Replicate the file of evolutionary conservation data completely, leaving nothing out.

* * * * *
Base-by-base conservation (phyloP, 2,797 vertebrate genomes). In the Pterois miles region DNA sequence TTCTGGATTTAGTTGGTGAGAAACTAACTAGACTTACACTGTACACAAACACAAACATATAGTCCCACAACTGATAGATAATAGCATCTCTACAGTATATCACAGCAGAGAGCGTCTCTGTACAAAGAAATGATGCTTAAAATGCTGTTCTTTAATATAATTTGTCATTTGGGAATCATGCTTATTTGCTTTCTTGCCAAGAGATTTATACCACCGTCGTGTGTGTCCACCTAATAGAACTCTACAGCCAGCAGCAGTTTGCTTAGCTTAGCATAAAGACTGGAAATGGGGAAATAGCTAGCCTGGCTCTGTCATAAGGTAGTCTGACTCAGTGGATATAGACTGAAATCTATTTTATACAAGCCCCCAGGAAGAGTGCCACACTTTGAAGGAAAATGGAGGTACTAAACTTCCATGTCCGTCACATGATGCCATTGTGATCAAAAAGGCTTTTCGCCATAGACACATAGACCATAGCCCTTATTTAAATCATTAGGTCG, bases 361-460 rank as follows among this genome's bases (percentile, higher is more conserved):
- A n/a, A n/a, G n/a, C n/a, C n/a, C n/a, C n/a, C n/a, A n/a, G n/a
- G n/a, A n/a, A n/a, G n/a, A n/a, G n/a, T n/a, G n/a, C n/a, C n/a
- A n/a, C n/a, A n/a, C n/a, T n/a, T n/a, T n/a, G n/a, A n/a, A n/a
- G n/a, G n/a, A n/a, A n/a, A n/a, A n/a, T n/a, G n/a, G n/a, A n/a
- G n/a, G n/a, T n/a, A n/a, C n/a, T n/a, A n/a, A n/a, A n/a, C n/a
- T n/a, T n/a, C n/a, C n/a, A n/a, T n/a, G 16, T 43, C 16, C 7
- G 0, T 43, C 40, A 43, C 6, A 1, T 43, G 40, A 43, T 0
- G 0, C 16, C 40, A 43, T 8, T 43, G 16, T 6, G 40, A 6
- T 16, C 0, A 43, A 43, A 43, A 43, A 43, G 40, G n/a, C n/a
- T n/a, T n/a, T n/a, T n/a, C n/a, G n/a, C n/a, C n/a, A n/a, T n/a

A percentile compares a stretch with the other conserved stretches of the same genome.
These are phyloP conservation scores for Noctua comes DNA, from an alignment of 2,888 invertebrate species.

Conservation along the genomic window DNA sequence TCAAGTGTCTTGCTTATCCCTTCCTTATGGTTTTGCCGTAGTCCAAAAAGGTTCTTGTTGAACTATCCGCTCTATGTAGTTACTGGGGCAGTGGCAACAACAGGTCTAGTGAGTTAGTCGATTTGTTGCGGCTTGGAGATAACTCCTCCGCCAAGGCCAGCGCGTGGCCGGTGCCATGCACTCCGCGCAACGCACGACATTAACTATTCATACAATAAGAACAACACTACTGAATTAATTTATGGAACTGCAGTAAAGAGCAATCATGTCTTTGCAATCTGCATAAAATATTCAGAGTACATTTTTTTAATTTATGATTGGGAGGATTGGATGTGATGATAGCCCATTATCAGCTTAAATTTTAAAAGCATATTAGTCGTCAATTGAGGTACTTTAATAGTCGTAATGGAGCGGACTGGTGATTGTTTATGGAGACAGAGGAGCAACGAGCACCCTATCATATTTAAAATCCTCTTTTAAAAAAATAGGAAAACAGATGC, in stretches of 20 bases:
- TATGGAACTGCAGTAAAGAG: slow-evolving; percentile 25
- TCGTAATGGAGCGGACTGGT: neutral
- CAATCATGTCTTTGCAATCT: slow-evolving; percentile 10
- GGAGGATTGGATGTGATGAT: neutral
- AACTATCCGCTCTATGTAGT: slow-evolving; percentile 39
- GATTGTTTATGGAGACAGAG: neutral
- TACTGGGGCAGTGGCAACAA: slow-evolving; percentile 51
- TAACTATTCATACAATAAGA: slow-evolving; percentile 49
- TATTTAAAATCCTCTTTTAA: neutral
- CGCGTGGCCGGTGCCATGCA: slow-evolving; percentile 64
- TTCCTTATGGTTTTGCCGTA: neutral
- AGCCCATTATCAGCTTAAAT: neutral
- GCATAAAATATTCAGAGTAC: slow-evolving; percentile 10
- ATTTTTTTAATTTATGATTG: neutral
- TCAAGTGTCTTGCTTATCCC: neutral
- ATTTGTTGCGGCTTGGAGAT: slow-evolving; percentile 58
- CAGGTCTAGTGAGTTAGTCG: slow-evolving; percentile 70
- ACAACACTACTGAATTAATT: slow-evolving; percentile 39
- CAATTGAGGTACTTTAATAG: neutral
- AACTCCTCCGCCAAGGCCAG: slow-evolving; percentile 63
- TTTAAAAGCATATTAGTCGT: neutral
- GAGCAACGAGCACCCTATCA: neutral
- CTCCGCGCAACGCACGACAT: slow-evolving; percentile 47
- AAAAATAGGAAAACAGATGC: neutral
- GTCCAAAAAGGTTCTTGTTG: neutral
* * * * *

Base-by-base conservation (phyloP, 2,797 vertebrate genomes). In the Pterois miles region DNA sequence TTCTGGATTTAGTTGGTGAGAAACTAACTAGACTTACACTGTACACAAACACAAACATATAGTCCCACAACTGATAGATAATAGCATCTCTACAGTATATCACAGCAGAGAGCGTCTCTGTACAAAGAAATGATGCTTAAAATGCTGTTCTTTAATATAATTTGTCATTTGGGAATCATGCTTATTTGCTTTCTTGCCAAGAGATTTATACCACCGTCGTGTGTGTCCACCTAATAGAACTCTACAGCCAGCAGCAGTTTGCTTAGCTTAGCATAAAGACTGGAAATGGGGAAATAGCTAGCCTGGCTCTGTCATAAGGTAGTCTGACTCAGTGGATATAGACTGAAATCTATTTTATACAAGCCCCCAGGAAGAGTGCCACACTTTGAAGGAAAATGGAGGTACTAAACTTCCATGTCCGTCACATGATGCCATTGTGATCAAAAAGGCTTTTCGCCATAGACACATAGACCATAGCCCTTATTTAAATCATTAGGTCG, bases 361-460 rank as follows among this genome's bases (percentile, higher is more conserved):
- A n/a, A n/a, G n/a, C n/a, C n/a, C n/a, C n/a, C n/a, A n/a, G n/a
- G n/a, A n/a, A n/a, G n/a, A n/a, G n/a, T n/a, G n/a, C n/a, C n/a
- A n/a, C n/a, A n/a, C n/a, T n/a, T n/a, T n/a, G n/a, A n/a, A n/a
- G n/a, G n/a, A n/a, A n/a, A n/a, A n/a, T n/a, G n/a, G n/a, A n/a
- G n/a, G n/a, T n/a, A n/a, C n/a, T n/a, A n/a, A n/a, A n/a, C n/a
- T n/a, T n/a, C n/a, C n/a, A n/a, T n/a, G 16, T 43, C 16, C 7
- G 0, T 43, C 40, A 43, C 6, A 1, T 43, G 40, A 43, T 0
- G 0, C 16, C 40, A 43, T 8, T 43, G 16, T 6, G 40, A 6
- T 16, C 0, A 43, A 43, A 43, A 43, A 43, G 40, G n/a, C n/a
- T n/a, T n/a, T n/a, T n/a, C n/a, G n/a, C n/a, C n/a, A n/a, T n/a

A percentile compares a stretch with the other conserved stretches of the same genome.
These are phyloP conservation scores for Noctua comes DNA, from an alignment of 2,888 invertebrate species.

Conservation along the genomic window DNA sequence TCAAGTGTCTTGCTTATCCCTTCCTTATGGTTTTGCCGTAGTCCAAAAAGGTTCTTGTTGAACTATCCGCTCTATGTAGTTACTGGGGCAGTGGCAACAACAGGTCTAGTGAGTTAGTCGATTTGTTGCGGCTTGGAGATAACTCCTCCGCCAAGGCCAGCGCGTGGCCGGTGCCATGCACTCCGCGCAACGCACGACATTAACTATTCATACAATAAGAACAACACTACTGAATTAATTTATGGAACTGCAGTAAAGAGCAATCATGTCTTTGCAATCTGCATAAAATATTCAGAGTACATTTTTTTAATTTATGATTGGGAGGATTGGATGTGATGATAGCCCATTATCAGCTTAAATTTTAAAAGCATATTAGTCGTCAATTGAGGTACTTTAATAGTCGTAATGGAGCGGACTGGTGATTGTTTATGGAGACAGAGGAGCAACGAGCACCCTATCATATTTAAAATCCTCTTTTAAAAAAATAGGAAAACAGATGC, in stretches of 20 bases:
- TATGGAACTGCAGTAAAGAG: slow-evolving; percentile 25
- TCGTAATGGAGCGGACTGGT: neutral
- CAATCATGTCTTTGCAATCT: slow-evolving; percentile 10
- GGAGGATTGGATGTGATGAT: neutral
- AACTATCCGCTCTATGTAGT: slow-evolving; percentile 39
- GATTGTTTATGGAGACAGAG: neutral
- TACTGGGGCAGTGGCAACAA: slow-evolving; percentile 51
- TAACTATTCATACAATAAGA: slow-evolving; percentile 49
- TATTTAAAATCCTCTTTTAA: neutral
- CGCGTGGCCGGTGCCATGCA: slow-evolving; percentile 64
- TTCCTTATGGTTTTGCCGTA: neutral
- AGCCCATTATCAGCTTAAAT: neutral
- GCATAAAATATTCAGAGTAC: slow-evolving; percentile 10
- ATTTTTTTAATTTATGATTG: neutral
- TCAAGTGTCTTGCTTATCCC: neutral
- ATTTGTTGCGGCTTGGAGAT: slow-evolving; percentile 58
- CAGGTCTAGTGAGTTAGTCG: slow-evolving; percentile 70
- ACAACACTACTGAATTAATT: slow-evolving; percentile 39
- CAATTGAGGTACTTTAATAG: neutral
- AACTCCTCCGCCAAGGCCAG: slow-evolving; percentile 63
- TTTAAAAGCATATTAGTCGT: neutral
- GAGCAACGAGCACCCTATCA: neutral
- CTCCGCGCAACGCACGACAT: slow-evolving; percentile 47
- AAAAATAGGAAAACAGATGC: neutral
- GTCCAAAAAGGTTCTTGTTG: neutral